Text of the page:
Common name:Round fungus beetles
Number of species:95
Tarsi:4-3-3, 5-3-3, 5-5-4, 5-5-5.
A family of 93 small (1-7mm) round/oval beetles in Britain, largely found in association with fungi. Much of the biology and ecology of these beetles is unknown, partly because species-level identification is exceptionally difficult, particularly Leiodes and Colon species. There are four British subfamilies.
Subfamily Platypsyllinae has only one British representative, the brown, hairy Leptinus testaceus Müller. This has been found in various nests: those of bumblebees, birds, rodents and the ant Formica fuliginosa Latreille.
Coloninae contains a single genus in Britain, Colon, and nine brown, smoothly-oval species. The ecology and biology of these species is particularly poorly known and identification is difficult, especially of females: the most reliable method of identification is to examine the aedagus of the male.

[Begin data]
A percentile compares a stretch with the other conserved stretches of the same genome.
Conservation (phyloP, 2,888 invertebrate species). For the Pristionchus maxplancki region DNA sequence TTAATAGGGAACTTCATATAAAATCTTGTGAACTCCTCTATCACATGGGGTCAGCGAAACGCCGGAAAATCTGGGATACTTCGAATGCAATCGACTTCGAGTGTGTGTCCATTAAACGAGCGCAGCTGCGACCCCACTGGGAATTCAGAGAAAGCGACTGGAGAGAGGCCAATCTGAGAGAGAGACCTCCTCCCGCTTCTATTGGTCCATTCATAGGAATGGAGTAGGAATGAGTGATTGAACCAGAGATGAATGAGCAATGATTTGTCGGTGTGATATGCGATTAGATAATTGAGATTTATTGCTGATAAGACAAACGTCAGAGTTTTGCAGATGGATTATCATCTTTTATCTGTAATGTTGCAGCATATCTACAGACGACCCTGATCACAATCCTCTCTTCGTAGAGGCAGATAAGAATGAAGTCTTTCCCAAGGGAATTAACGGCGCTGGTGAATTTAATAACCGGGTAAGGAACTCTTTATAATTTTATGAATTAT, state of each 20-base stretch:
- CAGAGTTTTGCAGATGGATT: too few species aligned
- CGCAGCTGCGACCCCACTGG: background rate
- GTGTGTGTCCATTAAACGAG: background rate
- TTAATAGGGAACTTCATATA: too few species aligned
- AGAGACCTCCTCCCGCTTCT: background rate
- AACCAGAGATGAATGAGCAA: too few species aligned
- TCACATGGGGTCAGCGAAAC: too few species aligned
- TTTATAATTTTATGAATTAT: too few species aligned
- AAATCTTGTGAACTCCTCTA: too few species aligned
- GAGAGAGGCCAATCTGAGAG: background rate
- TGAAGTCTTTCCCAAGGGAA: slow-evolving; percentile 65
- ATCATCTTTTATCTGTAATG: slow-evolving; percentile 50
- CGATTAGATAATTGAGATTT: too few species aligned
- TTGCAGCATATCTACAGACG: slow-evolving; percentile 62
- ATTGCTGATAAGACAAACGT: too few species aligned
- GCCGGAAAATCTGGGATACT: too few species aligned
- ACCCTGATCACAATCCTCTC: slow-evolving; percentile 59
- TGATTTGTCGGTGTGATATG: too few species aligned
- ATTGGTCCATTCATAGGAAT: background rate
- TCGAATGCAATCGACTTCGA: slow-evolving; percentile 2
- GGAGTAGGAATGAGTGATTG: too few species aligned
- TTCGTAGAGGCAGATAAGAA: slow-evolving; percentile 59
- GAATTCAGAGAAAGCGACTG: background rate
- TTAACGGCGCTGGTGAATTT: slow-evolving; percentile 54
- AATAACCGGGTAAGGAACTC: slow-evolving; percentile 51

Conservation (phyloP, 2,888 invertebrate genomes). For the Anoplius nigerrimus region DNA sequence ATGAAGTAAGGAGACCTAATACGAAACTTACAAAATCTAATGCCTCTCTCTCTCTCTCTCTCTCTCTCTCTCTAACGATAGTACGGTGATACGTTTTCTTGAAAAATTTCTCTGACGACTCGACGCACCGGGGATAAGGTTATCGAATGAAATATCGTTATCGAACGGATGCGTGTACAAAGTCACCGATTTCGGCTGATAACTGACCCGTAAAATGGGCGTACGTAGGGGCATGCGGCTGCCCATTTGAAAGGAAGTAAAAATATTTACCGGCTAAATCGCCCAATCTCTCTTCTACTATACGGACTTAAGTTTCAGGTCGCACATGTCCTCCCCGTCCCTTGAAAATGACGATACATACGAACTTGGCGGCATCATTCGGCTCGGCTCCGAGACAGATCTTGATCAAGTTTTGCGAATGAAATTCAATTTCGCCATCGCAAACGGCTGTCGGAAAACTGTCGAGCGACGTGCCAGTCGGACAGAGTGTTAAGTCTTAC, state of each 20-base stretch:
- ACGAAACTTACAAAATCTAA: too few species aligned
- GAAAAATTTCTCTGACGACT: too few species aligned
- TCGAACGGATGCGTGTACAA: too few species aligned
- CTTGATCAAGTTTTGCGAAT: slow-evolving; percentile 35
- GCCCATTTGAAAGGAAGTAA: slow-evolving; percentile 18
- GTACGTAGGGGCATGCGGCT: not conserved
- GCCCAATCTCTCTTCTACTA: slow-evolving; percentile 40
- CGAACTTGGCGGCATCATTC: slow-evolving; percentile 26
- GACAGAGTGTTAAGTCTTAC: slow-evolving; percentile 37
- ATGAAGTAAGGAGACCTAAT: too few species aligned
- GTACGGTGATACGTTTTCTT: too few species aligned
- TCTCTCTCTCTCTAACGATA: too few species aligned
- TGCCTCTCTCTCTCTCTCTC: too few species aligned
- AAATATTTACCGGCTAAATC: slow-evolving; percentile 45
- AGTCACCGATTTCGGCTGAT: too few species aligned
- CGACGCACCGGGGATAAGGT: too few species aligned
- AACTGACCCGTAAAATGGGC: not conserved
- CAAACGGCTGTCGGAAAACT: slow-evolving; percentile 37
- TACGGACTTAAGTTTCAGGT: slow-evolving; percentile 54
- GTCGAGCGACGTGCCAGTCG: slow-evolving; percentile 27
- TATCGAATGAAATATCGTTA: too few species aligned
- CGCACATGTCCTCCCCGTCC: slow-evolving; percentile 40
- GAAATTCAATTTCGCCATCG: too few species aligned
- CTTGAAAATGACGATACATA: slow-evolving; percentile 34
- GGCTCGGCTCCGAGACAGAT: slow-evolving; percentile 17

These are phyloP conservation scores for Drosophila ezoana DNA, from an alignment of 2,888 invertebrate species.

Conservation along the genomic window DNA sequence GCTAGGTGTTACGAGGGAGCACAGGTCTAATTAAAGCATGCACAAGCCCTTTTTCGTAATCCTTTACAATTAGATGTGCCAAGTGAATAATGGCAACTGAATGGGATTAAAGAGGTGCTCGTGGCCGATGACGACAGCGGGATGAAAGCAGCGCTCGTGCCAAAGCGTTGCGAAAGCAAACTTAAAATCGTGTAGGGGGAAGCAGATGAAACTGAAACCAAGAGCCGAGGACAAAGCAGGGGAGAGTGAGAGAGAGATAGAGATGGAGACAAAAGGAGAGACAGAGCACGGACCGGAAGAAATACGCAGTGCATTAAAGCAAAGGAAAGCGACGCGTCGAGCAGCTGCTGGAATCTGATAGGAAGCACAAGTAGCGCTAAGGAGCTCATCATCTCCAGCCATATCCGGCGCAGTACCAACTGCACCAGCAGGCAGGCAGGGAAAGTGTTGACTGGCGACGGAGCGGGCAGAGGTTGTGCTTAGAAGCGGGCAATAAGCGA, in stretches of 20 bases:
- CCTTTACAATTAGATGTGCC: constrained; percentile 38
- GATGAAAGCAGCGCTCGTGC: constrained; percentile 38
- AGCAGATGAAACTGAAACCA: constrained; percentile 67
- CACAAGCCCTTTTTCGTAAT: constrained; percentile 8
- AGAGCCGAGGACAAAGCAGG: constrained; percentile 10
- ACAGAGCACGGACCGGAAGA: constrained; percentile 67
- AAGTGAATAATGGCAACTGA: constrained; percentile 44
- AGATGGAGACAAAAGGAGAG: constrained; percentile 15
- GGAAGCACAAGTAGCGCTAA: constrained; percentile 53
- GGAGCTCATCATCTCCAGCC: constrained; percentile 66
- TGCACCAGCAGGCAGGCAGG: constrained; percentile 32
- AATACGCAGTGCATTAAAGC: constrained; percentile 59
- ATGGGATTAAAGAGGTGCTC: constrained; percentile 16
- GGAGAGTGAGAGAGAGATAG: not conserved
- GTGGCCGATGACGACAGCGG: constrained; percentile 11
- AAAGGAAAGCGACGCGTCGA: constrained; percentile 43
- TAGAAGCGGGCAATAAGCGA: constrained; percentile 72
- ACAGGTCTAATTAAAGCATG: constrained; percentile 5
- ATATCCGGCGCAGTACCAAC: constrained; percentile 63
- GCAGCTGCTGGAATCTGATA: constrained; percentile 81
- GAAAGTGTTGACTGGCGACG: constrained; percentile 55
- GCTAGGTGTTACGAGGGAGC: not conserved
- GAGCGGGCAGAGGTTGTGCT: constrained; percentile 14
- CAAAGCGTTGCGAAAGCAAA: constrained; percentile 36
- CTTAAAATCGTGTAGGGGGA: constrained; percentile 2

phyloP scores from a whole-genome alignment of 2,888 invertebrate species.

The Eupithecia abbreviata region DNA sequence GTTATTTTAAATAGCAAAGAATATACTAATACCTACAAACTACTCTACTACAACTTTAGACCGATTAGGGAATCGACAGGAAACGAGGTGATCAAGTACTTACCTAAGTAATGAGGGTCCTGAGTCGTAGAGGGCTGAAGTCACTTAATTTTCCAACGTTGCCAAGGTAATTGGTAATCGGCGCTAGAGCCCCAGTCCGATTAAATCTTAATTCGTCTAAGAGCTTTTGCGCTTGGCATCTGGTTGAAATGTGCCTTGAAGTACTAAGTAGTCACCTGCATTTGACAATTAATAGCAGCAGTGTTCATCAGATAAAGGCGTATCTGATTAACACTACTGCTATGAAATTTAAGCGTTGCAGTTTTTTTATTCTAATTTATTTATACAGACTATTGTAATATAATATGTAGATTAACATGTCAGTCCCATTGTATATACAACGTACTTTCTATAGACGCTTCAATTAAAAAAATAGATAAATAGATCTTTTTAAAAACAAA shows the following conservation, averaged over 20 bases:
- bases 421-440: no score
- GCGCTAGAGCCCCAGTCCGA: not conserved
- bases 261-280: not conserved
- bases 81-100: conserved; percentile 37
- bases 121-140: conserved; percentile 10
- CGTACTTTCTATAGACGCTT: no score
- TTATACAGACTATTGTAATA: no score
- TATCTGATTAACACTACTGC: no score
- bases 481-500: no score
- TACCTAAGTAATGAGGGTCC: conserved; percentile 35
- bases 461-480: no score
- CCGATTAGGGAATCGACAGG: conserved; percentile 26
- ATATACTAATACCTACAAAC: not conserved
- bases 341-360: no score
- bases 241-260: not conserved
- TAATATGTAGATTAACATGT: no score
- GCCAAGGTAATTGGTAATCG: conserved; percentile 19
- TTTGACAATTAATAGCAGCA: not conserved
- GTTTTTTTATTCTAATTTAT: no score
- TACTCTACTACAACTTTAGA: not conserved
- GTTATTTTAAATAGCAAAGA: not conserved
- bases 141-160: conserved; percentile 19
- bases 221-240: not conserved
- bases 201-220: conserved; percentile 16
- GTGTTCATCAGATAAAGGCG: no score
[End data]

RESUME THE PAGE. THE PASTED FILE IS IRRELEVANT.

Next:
Cholevinae has 34 members in Britain, and occur in decaying organic matter of various types. Most species of genus Choleva can be found in mammal nests; Nemadus colonoides (Kraatz) occurs in bird nests in tree rot-holes and Catopidius depressus (Murray) is found mostly in rabbit burrows. As with Coloninae, the aedagus is the primary identification tool, although in genus Choleva the male posterior trochanters and female genital sclerites are also characteristic.
Leiodinae has 49 shining black-brown round-oval species on the 2012 checklist, mostly mycophagous and many almost unknown. The tribe Leiodini have fossorial legs; they, along with the tribe Sogdini, live mostly underground where they feed on hypogeous fungi, including truffles (Tuber spp.). Other groups can be found in association with above-ground (epigeal) fungi and myxomycetes (slime moulds), including under fungoid tree bark and in leaf litter. As with the other Leiodidae, dissection of the male is the most reliable method of identification.